George fan



I am posting this because I find it to be so cute!   I love it when I stumble across things that Beatles fans wrote during the 1960's. 

Thanks guys!



George "likes" all of the happy birthday wishes he has received from everyone around the world the past two days.   

Doing what he does best




Washington D.C.



George looks like a member of the press


Thursday, February 22, 2018

Through the gates








When the Beatles first arrived in Rishikesh, they would travel down a pathway that was easy to see from outside of the camp.    There was a ton of photographers and reporters just waiting for them to walk along on that pathway and snap photos and try to get their attention.    There is some video footage of this as well as these snapshots.     Eventually everyone caught on and started using a different path.   

The little musician


Row Row Row your boat


The arrival



It always throws me when the Beatles arrive and there aren't a bunch of people crowding around the plane to see them.   Why only the one photographer and one police?

Apple announcement

Photo by Leslie Samuels 

Wednesday, February 21, 2018

With the Beatles: A Book Review





Wednesday Review tonight is right in time for the 50th anniversary of the Beatles in India.   The book I am reviewing is With the Beatles by Lewis Lapham.    The author was hired to write about transcendental meditation and the Beatles involvement with the Maharishi for the Saturday Evening Post.   First, he went to New York and then to California to study and understand TM and have the background information needed to travel to Rishikesh and meet the Maharishi.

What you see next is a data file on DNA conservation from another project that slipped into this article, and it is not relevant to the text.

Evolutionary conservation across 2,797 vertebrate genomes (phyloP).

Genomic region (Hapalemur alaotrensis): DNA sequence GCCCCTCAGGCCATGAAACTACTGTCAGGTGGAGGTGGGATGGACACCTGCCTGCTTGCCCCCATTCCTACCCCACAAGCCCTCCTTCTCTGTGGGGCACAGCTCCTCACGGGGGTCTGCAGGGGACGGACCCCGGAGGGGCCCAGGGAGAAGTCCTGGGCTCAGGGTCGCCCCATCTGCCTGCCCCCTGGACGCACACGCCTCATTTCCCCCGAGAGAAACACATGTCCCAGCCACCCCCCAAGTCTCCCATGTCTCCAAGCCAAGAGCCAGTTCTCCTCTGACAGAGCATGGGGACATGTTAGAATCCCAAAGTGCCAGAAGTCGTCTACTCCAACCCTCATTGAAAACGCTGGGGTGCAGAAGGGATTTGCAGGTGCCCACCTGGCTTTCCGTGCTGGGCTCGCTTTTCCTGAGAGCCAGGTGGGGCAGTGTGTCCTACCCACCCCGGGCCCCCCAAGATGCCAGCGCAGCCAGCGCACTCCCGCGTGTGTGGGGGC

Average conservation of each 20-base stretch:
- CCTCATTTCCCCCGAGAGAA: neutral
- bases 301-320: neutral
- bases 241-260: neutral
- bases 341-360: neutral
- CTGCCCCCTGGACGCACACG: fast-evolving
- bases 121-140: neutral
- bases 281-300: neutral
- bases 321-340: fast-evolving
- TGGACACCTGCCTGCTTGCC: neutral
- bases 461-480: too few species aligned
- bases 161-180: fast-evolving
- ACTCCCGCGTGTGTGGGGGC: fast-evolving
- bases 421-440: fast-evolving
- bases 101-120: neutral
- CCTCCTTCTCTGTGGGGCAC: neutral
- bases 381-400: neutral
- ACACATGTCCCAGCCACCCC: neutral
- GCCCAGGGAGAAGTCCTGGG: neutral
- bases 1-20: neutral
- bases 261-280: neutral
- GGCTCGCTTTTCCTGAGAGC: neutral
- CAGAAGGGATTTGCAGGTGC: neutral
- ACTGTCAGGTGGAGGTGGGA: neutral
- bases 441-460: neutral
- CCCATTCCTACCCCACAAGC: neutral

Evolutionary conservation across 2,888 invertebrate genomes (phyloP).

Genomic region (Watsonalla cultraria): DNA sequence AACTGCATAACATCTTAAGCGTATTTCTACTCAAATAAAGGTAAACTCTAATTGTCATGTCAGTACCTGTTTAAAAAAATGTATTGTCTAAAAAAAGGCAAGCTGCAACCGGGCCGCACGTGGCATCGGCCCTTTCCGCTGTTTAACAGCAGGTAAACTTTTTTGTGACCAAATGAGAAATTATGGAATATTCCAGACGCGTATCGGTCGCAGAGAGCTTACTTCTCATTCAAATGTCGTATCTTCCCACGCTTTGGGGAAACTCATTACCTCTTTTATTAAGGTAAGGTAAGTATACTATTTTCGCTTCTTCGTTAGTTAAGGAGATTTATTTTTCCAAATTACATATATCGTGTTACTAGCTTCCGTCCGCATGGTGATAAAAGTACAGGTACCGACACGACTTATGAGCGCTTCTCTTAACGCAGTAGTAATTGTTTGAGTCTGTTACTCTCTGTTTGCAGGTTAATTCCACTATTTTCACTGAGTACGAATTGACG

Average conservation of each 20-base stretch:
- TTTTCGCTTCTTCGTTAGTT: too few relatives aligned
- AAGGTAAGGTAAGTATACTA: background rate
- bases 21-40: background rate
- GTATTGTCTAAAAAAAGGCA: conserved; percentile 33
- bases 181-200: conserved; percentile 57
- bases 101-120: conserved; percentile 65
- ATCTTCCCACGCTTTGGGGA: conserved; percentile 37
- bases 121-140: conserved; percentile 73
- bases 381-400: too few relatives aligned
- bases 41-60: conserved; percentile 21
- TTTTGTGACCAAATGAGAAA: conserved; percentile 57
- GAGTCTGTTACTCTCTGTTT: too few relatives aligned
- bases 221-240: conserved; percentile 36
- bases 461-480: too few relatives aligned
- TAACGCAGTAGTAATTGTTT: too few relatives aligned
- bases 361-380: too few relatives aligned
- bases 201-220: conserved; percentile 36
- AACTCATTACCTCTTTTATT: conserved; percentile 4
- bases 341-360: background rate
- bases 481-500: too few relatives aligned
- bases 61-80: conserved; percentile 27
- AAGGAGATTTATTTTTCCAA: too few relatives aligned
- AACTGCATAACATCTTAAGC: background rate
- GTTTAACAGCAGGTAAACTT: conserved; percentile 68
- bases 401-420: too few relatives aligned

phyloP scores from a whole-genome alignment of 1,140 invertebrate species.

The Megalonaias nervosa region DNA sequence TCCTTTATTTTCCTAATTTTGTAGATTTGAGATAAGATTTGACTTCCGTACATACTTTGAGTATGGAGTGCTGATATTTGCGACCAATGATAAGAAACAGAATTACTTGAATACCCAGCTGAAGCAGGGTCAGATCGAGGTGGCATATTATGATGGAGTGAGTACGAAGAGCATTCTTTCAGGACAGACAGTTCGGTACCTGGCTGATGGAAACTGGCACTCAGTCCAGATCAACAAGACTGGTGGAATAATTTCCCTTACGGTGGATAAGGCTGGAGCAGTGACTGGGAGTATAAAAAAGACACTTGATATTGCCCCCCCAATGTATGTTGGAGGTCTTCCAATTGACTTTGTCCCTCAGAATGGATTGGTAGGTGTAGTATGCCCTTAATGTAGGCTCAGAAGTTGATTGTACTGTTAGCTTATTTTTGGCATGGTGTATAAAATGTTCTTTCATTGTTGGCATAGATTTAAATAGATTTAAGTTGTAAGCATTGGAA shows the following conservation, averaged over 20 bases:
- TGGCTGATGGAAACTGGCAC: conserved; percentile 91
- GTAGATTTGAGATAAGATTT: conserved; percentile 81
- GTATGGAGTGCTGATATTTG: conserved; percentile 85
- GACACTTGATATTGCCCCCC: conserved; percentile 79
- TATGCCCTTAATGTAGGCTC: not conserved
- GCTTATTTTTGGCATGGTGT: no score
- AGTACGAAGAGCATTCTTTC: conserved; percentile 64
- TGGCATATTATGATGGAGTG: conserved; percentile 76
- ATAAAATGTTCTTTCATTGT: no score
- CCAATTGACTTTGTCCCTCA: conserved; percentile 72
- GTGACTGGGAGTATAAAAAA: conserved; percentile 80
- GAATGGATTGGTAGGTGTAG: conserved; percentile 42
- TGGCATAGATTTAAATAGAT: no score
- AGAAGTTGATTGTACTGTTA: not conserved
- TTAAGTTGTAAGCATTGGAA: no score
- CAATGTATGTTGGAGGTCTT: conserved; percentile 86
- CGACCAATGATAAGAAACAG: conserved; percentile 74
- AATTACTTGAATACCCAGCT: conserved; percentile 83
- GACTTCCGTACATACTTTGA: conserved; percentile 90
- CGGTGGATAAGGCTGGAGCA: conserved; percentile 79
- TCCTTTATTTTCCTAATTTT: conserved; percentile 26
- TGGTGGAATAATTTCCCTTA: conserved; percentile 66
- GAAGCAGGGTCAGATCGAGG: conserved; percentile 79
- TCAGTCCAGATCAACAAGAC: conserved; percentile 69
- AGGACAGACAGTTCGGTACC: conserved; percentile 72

This is an extremely small and short book.    Since it just focuses on the experiences of the author during two months of his life, there isn't a lot of unneeded background information.   However, about half of the book is dedicated to explaining what the author learned about TM and then explaining what it was like at the Ashram.

Lapham was one of the few journalists allowed inside the camp and he got to talk to Maharishi.   He really made the guru look like a money-hungry, fame-hungry man that took advantage of the Beatles and other celebrities involved in what he had to offer.       The Beatles were put on a pedestal and he gushed over everything they had to say or do.   He offered them private meditation sessions and didn't allow the press to talk to them.



 However, Lapham did converse some with the Beatles because the guys would occasionally go out into the commons area.    He didn't have any deep talks with them or hear any music being made, but he did get to chat with them a little about things.    His observations were really good -- especially about how Cynthia looked really sad the entire time.      He was even present during George's birthday party and explained some of the confusion in the photos from that day.

Lapham left with Ringo and Maureen after 10 days and traveled the 8-hour drive into the city with Ringo and has some good memories of that trip.


This was far from being the best Beatles book out there, but it was a quick read and was especially interesting to read right now -  50 years after the fact.   I think it is a must-have for anyone that wants to learn more about the Maharishi and the Beatles time in India.